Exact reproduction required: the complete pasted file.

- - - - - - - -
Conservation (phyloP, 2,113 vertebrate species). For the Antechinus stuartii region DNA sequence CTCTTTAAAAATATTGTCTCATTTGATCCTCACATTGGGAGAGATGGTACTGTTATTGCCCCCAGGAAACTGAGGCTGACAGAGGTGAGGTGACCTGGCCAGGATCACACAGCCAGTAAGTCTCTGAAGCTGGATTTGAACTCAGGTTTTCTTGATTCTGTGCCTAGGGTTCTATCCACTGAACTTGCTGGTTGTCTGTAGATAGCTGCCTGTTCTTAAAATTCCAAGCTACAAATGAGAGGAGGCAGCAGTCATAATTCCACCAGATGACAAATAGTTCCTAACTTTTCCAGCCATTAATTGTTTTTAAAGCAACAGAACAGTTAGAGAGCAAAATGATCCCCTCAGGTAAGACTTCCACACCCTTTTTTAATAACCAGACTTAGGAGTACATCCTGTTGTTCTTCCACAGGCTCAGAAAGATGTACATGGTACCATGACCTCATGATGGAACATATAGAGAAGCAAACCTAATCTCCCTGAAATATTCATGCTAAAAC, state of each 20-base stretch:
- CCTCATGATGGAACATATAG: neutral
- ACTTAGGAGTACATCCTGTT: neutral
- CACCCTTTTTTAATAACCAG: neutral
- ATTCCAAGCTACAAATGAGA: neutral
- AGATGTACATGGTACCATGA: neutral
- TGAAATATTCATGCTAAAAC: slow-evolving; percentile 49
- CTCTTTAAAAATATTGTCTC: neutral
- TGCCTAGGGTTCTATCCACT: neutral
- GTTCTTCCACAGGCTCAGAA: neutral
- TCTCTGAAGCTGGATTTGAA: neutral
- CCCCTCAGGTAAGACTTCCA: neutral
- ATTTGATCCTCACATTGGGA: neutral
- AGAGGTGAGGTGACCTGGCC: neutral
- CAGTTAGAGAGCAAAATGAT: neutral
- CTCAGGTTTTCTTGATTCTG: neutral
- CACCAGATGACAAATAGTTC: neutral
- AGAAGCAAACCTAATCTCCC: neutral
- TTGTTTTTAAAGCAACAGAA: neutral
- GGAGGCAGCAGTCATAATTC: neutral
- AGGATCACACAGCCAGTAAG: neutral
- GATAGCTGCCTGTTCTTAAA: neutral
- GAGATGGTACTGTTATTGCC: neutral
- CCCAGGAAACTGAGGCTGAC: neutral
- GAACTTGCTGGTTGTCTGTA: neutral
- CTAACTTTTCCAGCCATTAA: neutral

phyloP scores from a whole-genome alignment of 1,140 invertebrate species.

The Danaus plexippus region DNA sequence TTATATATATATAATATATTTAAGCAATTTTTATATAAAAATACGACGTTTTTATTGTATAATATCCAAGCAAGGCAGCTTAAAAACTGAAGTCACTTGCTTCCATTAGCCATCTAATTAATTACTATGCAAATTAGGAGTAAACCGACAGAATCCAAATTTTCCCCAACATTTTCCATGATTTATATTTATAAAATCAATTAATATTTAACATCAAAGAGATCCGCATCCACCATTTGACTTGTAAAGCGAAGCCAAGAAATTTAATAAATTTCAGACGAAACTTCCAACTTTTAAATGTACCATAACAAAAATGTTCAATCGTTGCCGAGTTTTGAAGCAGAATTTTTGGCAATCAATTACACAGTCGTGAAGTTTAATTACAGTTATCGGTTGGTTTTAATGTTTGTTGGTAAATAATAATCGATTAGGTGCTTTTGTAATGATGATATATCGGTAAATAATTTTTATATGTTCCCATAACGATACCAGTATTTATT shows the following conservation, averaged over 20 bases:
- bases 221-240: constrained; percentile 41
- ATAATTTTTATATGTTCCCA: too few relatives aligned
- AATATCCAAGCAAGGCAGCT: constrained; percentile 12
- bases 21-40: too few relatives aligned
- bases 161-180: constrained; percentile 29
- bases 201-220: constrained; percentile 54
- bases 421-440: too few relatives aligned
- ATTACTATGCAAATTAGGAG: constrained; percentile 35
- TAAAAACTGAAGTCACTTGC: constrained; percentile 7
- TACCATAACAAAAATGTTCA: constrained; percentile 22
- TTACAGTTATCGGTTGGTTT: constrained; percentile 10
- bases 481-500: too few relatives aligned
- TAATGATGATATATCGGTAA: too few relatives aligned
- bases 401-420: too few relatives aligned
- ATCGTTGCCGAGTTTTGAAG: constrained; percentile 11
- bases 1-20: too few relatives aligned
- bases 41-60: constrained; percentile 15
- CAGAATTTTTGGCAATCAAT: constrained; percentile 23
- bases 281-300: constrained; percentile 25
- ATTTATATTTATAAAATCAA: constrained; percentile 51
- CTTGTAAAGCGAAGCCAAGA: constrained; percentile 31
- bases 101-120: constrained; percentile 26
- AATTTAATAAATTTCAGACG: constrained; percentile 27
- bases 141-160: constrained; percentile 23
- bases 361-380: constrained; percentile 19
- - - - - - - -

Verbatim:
Conservation (phyloP, 2,113 vertebrate species). For the Antechinus stuartii region DNA sequence CTCTTTAAAAATATTGTCTCATTTGATCCTCACATTGGGAGAGATGGTACTGTTATTGCCCCCAGGAAACTGAGGCTGACAGAGGTGAGGTGACCTGGCCAGGATCACACAGCCAGTAAGTCTCTGAAGCTGGATTTGAACTCAGGTTTTCTTGATTCTGTGCCTAGGGTTCTATCCACTGAACTTGCTGGTTGTCTGTAGATAGCTGCCTGTTCTTAAAATTCCAAGCTACAAATGAGAGGAGGCAGCAGTCATAATTCCACCAGATGACAAATAGTTCCTAACTTTTCCAGCCATTAATTGTTTTTAAAGCAACAGAACAGTTAGAGAGCAAAATGATCCCCTCAGGTAAGACTTCCACACCCTTTTTTAATAACCAGACTTAGGAGTACATCCTGTTGTTCTTCCACAGGCTCAGAAAGATGTACATGGTACCATGACCTCATGATGGAACATATAGAGAAGCAAACCTAATCTCCCTGAAATATTCATGCTAAAAC, state of each 20-base stretch:
- CCTCATGATGGAACATATAG: neutral
- ACTTAGGAGTACATCCTGTT: neutral
- CACCCTTTTTTAATAACCAG: neutral
- ATTCCAAGCTACAAATGAGA: neutral
- AGATGTACATGGTACCATGA: neutral
- TGAAATATTCATGCTAAAAC: slow-evolving; percentile 49
- CTCTTTAAAAATATTGTCTC: neutral
- TGCCTAGGGTTCTATCCACT: neutral
- GTTCTTCCACAGGCTCAGAA: neutral
- TCTCTGAAGCTGGATTTGAA: neutral
- CCCCTCAGGTAAGACTTCCA: neutral
- ATTTGATCCTCACATTGGGA: neutral
- AGAGGTGAGGTGACCTGGCC: neutral
- CAGTTAGAGAGCAAAATGAT: neutral
- CTCAGGTTTTCTTGATTCTG: neutral
- CACCAGATGACAAATAGTTC: neutral
- AGAAGCAAACCTAATCTCCC: neutral
- TTGTTTTTAAAGCAACAGAA: neutral
- GGAGGCAGCAGTCATAATTC: neutral
- AGGATCACACAGCCAGTAAG: neutral
- GATAGCTGCCTGTTCTTAAA: neutral
- GAGATGGTACTGTTATTGCC: neutral
- CCCAGGAAACTGAGGCTGAC: neutral
- GAACTTGCTGGTTGTCTGTA: neutral
- CTAACTTTTCCAGCCATTAA: neutral

phyloP scores from a whole-genome alignment of 1,140 invertebrate species.

The Danaus plexippus region DNA sequence TTATATATATATAATATATTTAAGCAATTTTTATATAAAAATACGACGTTTTTATTGTATAATATCCAAGCAAGGCAGCTTAAAAACTGAAGTCACTTGCTTCCATTAGCCATCTAATTAATTACTATGCAAATTAGGAGTAAACCGACAGAATCCAAATTTTCCCCAACATTTTCCATGATTTATATTTATAAAATCAATTAATATTTAACATCAAAGAGATCCGCATCCACCATTTGACTTGTAAAGCGAAGCCAAGAAATTTAATAAATTTCAGACGAAACTTCCAACTTTTAAATGTACCATAACAAAAATGTTCAATCGTTGCCGAGTTTTGAAGCAGAATTTTTGGCAATCAATTACACAGTCGTGAAGTTTAATTACAGTTATCGGTTGGTTTTAATGTTTGTTGGTAAATAATAATCGATTAGGTGCTTTTGTAATGATGATATATCGGTAAATAATTTTTATATGTTCCCATAACGATACCAGTATTTATT shows the following conservation, averaged over 20 bases:
- bases 221-240: constrained; percentile 41
- ATAATTTTTATATGTTCCCA: too few relatives aligned
- AATATCCAAGCAAGGCAGCT: constrained; percentile 12
- bases 21-40: too few relatives aligned
- bases 161-180: constrained; percentile 29
- bases 201-220: constrained; percentile 54
- bases 421-440: too few relatives aligned
- ATTACTATGCAAATTAGGAG: constrained; percentile 35
- TAAAAACTGAAGTCACTTGC: constrained; percentile 7
- TACCATAACAAAAATGTTCA: constrained; percentile 22
- TTACAGTTATCGGTTGGTTT: constrained; percentile 10
- bases 481-500: too few relatives aligned
- TAATGATGATATATCGGTAA: too few relatives aligned
- bases 401-420: too few relatives aligned
- ATCGTTGCCGAGTTTTGAAG: constrained; percentile 11
- bases 1-20: too few relatives aligned
- bases 41-60: constrained; percentile 15
- CAGAATTTTTGGCAATCAAT: constrained; percentile 23
- bases 281-300: constrained; percentile 25
- ATTTATATTTATAAAATCAA: constrained; percentile 51
- CTTGTAAAGCGAAGCCAAGA: constrained; percentile 31
- bases 101-120: constrained; percentile 26
- AATTTAATAAATTTCAGACG: constrained; percentile 27
- bases 141-160: constrained; percentile 23
- bases 361-380: constrained; percentile 19